Alice Oppenheimer has paid tribute to the horse who “made me the rider I am today”.
The international dressage rider announced on social media that her 2009 young rider European Championships partner Wurlizer had been put down at the age of 18.
“Wizard” came to Alice when he was five and she was 15.
“When I got him, I never dreamed we’d do half of what we did,” Alice told H&H.
“I was 15 and had never ridden above medium; never in a million years would I have thought we’d do all that; it was a fairytale really.”
Wizard’s career ended after he was diagnosed with pastern arthritis in 2013. But he had since enjoyed a long and happy retirement at Alice’s Hampshire home.
“The vets said pastern arthritis is very unforgiving and that we might have to make a very horrible decision very quickly,” she said. “So I’m so pleased he was able to have five happy years.
“I just got him in one day and said: ‘today’s the day’. He’d just lost that glint in his eye; you know your animals and I knew.
“He’d had a lovely winter, out with a brood mare and some fillies and he’d really enjoyed it; had it been a wet summer, he might have been able to enjoy another one but the ground was hard and it was the right time; we had to do it for him.”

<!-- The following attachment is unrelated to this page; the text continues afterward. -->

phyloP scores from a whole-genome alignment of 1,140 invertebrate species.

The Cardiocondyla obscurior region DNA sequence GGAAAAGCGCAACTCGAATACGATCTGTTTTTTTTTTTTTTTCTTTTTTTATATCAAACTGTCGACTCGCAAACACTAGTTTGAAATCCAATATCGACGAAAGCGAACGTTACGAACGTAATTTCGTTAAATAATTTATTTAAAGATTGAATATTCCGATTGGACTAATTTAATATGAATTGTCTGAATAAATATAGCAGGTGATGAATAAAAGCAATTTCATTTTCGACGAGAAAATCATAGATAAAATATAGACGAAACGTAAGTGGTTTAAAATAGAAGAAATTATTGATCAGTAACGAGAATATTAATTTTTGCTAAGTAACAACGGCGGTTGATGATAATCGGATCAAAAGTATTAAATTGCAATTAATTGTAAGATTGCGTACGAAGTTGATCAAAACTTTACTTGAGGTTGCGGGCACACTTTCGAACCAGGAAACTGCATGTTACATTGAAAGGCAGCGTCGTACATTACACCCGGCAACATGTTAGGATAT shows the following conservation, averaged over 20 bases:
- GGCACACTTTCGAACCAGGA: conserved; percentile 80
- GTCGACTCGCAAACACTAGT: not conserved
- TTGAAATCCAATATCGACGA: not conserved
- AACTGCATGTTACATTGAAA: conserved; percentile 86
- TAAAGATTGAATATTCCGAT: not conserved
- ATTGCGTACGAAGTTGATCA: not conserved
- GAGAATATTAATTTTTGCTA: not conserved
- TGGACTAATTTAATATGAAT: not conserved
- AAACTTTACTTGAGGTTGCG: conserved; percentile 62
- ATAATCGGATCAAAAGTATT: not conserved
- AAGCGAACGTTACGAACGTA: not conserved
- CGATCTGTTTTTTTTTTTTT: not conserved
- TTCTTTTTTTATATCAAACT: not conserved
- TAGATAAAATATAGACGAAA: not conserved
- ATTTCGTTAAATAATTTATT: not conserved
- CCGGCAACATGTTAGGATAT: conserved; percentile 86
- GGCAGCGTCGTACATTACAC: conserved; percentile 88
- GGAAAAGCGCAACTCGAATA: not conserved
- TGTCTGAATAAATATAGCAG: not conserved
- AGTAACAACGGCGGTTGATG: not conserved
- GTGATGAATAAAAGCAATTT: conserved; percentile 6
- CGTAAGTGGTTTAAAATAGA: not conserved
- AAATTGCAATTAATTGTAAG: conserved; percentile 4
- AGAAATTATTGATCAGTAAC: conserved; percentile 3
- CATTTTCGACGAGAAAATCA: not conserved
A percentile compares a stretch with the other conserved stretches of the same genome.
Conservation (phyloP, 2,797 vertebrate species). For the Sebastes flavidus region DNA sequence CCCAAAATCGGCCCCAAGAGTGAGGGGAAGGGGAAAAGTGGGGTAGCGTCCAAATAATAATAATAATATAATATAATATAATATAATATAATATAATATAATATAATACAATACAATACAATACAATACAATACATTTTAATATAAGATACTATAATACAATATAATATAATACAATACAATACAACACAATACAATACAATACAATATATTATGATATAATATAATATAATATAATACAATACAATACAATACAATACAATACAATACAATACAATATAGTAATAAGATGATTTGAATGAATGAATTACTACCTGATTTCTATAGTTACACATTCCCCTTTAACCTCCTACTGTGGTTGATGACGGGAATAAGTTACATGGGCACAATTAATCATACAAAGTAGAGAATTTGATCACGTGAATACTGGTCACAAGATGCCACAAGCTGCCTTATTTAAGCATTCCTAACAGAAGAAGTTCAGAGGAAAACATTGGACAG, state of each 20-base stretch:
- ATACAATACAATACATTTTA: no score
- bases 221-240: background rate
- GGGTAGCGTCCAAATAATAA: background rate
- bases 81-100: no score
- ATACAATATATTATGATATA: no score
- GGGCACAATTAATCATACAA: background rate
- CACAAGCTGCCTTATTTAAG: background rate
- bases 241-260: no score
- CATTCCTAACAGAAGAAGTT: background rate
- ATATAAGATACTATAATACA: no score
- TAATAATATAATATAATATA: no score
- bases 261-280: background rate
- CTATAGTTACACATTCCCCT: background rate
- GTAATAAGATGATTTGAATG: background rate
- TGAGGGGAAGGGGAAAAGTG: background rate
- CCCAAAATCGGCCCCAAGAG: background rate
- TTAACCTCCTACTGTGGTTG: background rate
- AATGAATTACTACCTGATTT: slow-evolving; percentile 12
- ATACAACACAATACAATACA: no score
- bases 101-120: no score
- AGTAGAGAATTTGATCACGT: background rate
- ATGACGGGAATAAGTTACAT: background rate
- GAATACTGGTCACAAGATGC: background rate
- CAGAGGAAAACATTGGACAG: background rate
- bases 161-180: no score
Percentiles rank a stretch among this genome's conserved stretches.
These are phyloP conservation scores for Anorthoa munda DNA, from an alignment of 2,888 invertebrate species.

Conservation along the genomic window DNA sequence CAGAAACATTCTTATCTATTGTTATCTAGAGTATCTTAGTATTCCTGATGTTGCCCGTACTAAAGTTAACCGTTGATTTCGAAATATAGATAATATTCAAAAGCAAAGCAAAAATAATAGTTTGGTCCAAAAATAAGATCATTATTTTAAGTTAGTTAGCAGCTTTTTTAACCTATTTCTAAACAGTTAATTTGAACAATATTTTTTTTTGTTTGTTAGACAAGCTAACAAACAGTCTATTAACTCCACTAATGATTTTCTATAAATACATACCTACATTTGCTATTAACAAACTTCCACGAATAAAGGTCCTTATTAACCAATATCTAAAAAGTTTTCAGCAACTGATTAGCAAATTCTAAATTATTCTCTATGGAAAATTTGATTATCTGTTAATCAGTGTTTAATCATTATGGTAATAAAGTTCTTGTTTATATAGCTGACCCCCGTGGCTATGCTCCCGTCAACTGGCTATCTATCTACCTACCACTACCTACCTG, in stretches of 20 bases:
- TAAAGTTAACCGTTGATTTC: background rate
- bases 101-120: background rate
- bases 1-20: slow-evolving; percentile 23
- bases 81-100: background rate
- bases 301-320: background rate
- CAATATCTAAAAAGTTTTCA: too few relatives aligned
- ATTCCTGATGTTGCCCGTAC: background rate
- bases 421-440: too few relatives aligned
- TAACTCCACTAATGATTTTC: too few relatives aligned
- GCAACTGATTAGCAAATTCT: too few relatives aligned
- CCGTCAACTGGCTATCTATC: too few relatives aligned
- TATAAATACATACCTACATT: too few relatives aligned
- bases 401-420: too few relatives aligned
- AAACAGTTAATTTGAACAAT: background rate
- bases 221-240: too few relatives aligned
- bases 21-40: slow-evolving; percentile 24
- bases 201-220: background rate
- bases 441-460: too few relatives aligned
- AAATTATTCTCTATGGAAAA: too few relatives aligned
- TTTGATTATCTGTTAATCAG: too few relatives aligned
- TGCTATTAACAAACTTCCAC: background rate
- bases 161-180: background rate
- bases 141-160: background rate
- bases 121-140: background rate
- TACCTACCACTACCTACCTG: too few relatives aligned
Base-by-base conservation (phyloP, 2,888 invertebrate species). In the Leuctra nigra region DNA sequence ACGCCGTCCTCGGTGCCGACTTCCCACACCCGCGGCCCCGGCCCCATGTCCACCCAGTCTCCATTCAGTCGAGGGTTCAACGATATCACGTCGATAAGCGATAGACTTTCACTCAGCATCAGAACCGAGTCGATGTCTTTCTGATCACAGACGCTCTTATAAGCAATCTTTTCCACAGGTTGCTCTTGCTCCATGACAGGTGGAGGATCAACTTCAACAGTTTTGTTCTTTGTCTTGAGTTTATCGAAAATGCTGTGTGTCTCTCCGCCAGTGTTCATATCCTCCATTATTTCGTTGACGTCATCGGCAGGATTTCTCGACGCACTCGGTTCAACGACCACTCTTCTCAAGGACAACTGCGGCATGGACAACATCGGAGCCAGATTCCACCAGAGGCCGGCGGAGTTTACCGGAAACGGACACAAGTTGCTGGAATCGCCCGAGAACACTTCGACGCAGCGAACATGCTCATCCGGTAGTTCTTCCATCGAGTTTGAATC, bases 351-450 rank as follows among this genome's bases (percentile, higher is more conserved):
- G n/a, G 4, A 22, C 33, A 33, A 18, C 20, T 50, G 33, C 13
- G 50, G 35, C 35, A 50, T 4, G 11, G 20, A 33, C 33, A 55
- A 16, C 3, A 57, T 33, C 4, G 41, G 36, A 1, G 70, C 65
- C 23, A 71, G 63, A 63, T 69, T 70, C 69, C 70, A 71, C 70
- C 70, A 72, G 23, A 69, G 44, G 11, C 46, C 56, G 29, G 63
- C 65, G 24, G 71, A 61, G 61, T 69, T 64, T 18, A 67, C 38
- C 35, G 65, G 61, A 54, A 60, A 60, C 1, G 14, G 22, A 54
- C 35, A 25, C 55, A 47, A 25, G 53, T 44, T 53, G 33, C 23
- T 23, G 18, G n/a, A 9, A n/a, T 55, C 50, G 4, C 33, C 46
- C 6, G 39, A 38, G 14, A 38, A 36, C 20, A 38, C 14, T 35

Alice and the Hanoverian gelding made their way up the grades together, winning at the national and winter championships, moving up to grand prix, achieving good placings internationally and finishing in the top 10 at the 2012 national championships.
“He did so much for me,” she said. “He made me the rider I am today.
“He was such a kind, forgiving horse, very sweet and genuine. He was learning with me; I didn’t know what the hell I was doing and neither did he, but he would just come round and try again.
“Your first grand prix horse has to be forgiving because you will get things wrong but if they’re not a schoolmaster, they have to be even more genuine.
“There aren’t many horses like him; he was rare and very special.”
Alice said Wizard could be lazy and almost lethargic at home.
“Some days I’d struggle to get him into trot,” she said. “But he loved showing off, he loved an atmosphere, he loved competing; he was like a different horse at shows. I’d have to compete him once a month as he got so bored at home.
“His last competition was the 2012 nationals. We finished in the top 10 and it was when we’d just won gold at the London Olympics, Carl Hester was there with Uthopia and to be placed in all that buzz was really quite special.”
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But for a horse who did enjoy his job so much, Alice said, Wizard was also very happy “going out in the field and living a perfect life as far as a horse is concerned”.
“He was living the life of luxury he deserved,” she said.
“I was a bit concerned as he’d never been much of a field horse, but he loved it and thrived. I’m so pleased he had those happy five years.”
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